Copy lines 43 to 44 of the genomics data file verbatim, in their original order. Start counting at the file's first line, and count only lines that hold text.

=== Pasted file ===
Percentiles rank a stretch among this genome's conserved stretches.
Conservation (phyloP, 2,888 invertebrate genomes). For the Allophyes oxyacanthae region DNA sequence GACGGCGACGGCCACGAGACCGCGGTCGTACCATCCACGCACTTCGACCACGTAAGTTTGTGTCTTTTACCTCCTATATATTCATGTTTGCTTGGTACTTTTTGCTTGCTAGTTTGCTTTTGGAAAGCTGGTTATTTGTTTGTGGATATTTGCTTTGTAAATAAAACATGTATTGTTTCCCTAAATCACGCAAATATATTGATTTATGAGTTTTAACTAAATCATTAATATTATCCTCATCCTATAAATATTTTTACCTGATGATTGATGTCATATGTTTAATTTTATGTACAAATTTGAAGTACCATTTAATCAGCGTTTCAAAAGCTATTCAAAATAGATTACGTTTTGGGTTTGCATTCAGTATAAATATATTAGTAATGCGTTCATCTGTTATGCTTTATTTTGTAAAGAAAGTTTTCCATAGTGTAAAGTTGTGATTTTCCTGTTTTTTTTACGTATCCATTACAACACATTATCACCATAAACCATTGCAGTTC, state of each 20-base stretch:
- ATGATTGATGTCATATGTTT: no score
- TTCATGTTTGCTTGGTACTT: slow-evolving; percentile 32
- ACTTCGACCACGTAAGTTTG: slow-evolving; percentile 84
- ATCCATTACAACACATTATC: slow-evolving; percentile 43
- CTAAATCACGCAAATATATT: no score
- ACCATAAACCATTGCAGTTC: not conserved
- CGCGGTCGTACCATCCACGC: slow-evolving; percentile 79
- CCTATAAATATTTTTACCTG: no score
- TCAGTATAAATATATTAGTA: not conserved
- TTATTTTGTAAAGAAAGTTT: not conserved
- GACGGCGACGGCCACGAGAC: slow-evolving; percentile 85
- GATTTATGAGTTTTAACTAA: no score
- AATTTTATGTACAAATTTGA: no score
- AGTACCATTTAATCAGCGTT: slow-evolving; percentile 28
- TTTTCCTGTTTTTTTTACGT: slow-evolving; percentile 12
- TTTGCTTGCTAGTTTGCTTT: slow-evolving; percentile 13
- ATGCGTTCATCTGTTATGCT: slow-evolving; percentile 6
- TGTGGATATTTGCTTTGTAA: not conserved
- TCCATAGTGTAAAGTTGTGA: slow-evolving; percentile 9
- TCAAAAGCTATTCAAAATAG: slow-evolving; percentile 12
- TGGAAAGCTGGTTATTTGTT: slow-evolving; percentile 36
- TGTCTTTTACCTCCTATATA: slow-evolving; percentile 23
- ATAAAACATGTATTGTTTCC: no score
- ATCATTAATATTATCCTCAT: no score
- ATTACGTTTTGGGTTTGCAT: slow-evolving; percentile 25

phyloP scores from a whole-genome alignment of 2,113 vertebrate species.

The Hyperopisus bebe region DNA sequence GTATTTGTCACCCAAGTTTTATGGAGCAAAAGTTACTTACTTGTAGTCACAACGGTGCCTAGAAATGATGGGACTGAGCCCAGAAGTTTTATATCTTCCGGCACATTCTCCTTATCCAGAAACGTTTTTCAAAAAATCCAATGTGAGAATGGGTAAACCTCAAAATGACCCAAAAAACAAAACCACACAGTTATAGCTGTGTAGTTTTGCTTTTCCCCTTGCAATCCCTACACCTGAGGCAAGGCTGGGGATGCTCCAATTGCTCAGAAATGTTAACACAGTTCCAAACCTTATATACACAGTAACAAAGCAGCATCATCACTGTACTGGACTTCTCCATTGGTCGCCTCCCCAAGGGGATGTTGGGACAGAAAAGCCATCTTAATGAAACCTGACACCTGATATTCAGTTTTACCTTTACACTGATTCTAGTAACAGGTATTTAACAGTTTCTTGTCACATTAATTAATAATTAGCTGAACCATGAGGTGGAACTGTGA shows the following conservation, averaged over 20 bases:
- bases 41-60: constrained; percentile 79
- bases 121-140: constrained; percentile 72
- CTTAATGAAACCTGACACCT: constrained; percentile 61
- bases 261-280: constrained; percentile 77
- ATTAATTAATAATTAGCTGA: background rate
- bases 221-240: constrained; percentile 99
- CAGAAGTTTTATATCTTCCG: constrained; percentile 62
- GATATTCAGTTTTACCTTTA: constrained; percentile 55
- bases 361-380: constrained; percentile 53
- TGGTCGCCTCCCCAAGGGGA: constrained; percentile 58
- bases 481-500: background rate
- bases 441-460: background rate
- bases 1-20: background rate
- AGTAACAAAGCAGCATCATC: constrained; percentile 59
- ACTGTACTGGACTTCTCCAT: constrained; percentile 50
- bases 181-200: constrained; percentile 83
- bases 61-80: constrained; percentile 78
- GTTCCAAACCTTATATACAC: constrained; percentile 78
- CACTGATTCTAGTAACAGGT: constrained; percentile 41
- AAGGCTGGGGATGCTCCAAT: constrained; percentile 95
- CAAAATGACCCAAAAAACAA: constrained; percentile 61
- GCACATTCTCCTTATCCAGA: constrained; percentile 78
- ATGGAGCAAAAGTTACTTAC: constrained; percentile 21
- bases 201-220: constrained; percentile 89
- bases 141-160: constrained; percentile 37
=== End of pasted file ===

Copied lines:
- AGTAACAAAGCAGCATCATC: constrained; percentile 59
- ACTGTACTGGACTTCTCCAT: constrained; percentile 50